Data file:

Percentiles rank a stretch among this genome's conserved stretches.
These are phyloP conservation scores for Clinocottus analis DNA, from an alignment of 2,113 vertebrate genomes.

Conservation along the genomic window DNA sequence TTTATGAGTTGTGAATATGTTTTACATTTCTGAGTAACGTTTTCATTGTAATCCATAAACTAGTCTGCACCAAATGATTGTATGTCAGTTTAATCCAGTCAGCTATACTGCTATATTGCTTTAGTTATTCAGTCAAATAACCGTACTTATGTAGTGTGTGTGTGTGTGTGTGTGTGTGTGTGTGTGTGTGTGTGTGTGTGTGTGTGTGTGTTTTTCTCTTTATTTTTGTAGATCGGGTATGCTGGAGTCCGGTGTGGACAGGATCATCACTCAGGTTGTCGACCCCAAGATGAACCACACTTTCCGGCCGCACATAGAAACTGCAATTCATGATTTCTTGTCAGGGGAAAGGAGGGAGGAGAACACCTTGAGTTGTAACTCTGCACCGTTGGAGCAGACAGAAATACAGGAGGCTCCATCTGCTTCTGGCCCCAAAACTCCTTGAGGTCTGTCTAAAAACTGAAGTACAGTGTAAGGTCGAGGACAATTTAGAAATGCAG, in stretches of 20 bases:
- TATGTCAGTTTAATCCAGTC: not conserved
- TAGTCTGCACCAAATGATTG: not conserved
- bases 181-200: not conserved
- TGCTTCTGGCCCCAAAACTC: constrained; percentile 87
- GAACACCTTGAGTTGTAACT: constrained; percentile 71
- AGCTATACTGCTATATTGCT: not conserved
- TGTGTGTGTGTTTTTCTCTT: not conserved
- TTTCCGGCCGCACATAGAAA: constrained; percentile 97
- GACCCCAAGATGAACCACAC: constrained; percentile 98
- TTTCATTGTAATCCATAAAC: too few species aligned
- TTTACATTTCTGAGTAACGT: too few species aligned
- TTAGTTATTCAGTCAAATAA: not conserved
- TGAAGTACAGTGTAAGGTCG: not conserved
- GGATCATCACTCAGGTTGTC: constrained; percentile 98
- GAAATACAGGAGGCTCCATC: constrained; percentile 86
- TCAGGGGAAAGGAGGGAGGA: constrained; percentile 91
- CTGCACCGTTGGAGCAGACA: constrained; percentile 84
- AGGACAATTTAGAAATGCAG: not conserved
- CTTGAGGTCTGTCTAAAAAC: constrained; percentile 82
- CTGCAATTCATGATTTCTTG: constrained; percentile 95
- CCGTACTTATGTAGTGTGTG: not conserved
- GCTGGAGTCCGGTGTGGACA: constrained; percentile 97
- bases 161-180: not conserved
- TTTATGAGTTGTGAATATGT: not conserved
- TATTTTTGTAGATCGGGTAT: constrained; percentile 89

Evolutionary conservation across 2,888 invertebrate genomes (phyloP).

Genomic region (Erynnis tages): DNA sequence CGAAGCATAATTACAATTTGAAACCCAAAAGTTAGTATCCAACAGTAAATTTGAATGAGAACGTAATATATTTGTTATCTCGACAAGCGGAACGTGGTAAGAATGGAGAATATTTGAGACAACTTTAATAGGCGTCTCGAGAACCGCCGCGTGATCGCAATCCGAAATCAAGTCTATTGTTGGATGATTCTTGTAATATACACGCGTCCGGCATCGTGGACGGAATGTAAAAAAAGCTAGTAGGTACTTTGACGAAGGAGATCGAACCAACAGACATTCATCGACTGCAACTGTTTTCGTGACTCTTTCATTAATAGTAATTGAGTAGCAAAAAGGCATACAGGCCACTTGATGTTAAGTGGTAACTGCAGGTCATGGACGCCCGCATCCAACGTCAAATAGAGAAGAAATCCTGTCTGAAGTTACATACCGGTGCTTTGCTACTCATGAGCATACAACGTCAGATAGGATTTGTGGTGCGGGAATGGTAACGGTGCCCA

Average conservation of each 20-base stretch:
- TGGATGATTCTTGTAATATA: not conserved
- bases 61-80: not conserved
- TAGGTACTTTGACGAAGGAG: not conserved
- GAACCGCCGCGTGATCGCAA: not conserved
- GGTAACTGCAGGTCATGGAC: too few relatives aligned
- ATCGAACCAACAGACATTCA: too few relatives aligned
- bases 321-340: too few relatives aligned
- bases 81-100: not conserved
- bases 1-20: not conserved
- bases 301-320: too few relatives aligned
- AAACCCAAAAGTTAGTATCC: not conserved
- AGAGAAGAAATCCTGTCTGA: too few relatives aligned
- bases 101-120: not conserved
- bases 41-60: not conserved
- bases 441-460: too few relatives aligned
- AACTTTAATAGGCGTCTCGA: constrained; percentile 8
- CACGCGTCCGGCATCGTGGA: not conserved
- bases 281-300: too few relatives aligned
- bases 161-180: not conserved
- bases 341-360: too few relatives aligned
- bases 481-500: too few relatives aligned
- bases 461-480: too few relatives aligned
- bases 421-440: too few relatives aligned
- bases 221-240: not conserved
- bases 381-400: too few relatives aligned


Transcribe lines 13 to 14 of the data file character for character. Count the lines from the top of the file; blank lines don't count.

- TTTCATTGTAATCCATAAAC: too few species aligned
- TTTACATTTCTGAGTAACGT: too few species aligned